As the opening through the bark became older and bigger, more and more rain and snow drifted in each year and the wet wood rotted. Big ants tunneled through the edges, and boring beetles made their trails.
So the woodpecker and the squirrels and the tree frog and the ants and the beetles and doubtless many other creatures had been the strange carpenters that had helped make the tree cabin large enough for the Lotor family.
The five little Lotors knew nothing about the other cave dwellers that had lived in their home before they were born. They knew nothing about all the strange world outside their hollow.
They did not even know their own father very well yet. He came and looked at them and sometimes he brought meat to Mother Lotor. She took such food to the pond or the stream and washed it. Perhaps Father Lotor had squeezed and pounded it in the stream before he gave it to her, but that was no help to her. She felt a need to wash it for herself.
For several months Father Lotor did much of his fishing and hunting alone, although he often met Mother Lotor.
For several months Father Lotor did most of his hunting alone.
One night early in July he went to watch a turtle nearly buried in the mud. Her head and the front edge of her shell were up out of the mud, but not much else showed. She had been there for almost a week and had not tried to get out. She had, indeed, buried herself in the soft ground and seemed in no hurry to move. Father Lotor had seen her a night or two before and had watched her then for a few hours. He had not disturbed her. She was a big snapping turtle, and he was not foolish enough to try to catch her even if she was deep in the mud. This happened to be the end of her stay, however, and at last she wallowed out and walked off with awkward thumping, dragging steps toward a pond that was half a mile or more away.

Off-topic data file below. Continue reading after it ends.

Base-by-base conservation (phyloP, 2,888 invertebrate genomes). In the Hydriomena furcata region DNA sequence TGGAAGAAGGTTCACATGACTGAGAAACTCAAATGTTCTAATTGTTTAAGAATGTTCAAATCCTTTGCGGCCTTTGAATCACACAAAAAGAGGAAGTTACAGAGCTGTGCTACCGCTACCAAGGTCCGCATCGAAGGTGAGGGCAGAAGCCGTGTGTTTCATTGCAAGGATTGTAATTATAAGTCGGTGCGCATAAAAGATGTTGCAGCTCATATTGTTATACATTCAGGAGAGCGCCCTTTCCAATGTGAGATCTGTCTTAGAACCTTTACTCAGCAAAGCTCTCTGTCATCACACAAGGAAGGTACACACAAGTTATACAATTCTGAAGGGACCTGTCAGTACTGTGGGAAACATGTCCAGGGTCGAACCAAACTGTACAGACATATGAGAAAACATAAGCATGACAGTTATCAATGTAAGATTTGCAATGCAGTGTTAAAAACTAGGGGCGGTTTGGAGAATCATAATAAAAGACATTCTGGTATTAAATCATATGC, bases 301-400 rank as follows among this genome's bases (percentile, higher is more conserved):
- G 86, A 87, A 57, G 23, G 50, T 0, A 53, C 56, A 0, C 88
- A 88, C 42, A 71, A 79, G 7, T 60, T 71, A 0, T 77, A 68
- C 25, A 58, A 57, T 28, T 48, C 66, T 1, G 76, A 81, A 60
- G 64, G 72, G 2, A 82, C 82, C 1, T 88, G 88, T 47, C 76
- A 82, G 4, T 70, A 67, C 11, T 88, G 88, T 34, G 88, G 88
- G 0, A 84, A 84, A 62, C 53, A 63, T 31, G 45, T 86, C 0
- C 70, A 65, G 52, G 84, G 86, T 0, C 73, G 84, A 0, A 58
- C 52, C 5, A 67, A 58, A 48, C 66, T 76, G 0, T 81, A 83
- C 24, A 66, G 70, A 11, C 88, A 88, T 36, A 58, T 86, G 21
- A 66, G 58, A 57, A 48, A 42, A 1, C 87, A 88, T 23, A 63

Before the old snapping turtle was well out of sight, Father Lotor was busy digging in the mud in the very place she had just left. He uncovered about three dozen eggs in their muddy nest, and the sight of them made him feel very hungry. He was not, however, a selfish raccoon, and he knew that Mother Lotor liked turtle eggs. So he called. His voice trembled, and perhaps if you had heard him you would have thought the quavering sound was the note of an owl. Many people make that mistake. But Mother Lotor, who happened to be hunting not far away, had no doubt. She knew who spoke. A few minutes later the two raccoons were seated beside the turtle's nest ready for a feast. In the hands of each was a little ball-shaped egg. Each nipped a hole in the whitish shell and drank daintily, spilling hardly a drop. Egg after egg was eaten in this way until the meal was finished.
Then Mother Lotor ran back to her five hungry baby raccoons, and Father Lotor climbed a tall pine tree and went to sleep in an empty crow's nest. One-third of his length was fluffy tail, and by curving his body until the tip of his nose was covered with the tip of his tail, he fitted the crow's nest very well.
Now and then Father Lotor would see Mother Lotor at the edge of the water when they happened to go to the same place to wash their food. One evening when they were together, they heard a cry. Perhaps if you had heard the sound, you would have thought it was made by a frightened human baby. But Mother Lotor made no mistake. She rushed to the hollow tree as fast as she could go. There, at the foot of the tree, was a little raccoon. He had climbed out of the hollow and slipped and fallen. He did not know where his mother was. The world seemed very big. The ground felt queer. He was so frightened that he whimpered.
Mother Lotor urged him back up the tree by following him and poking him with her nose. When he reached the hollow, she gave him a gentle shove and he cuddled against the other little raccoons, still whimpering with fright.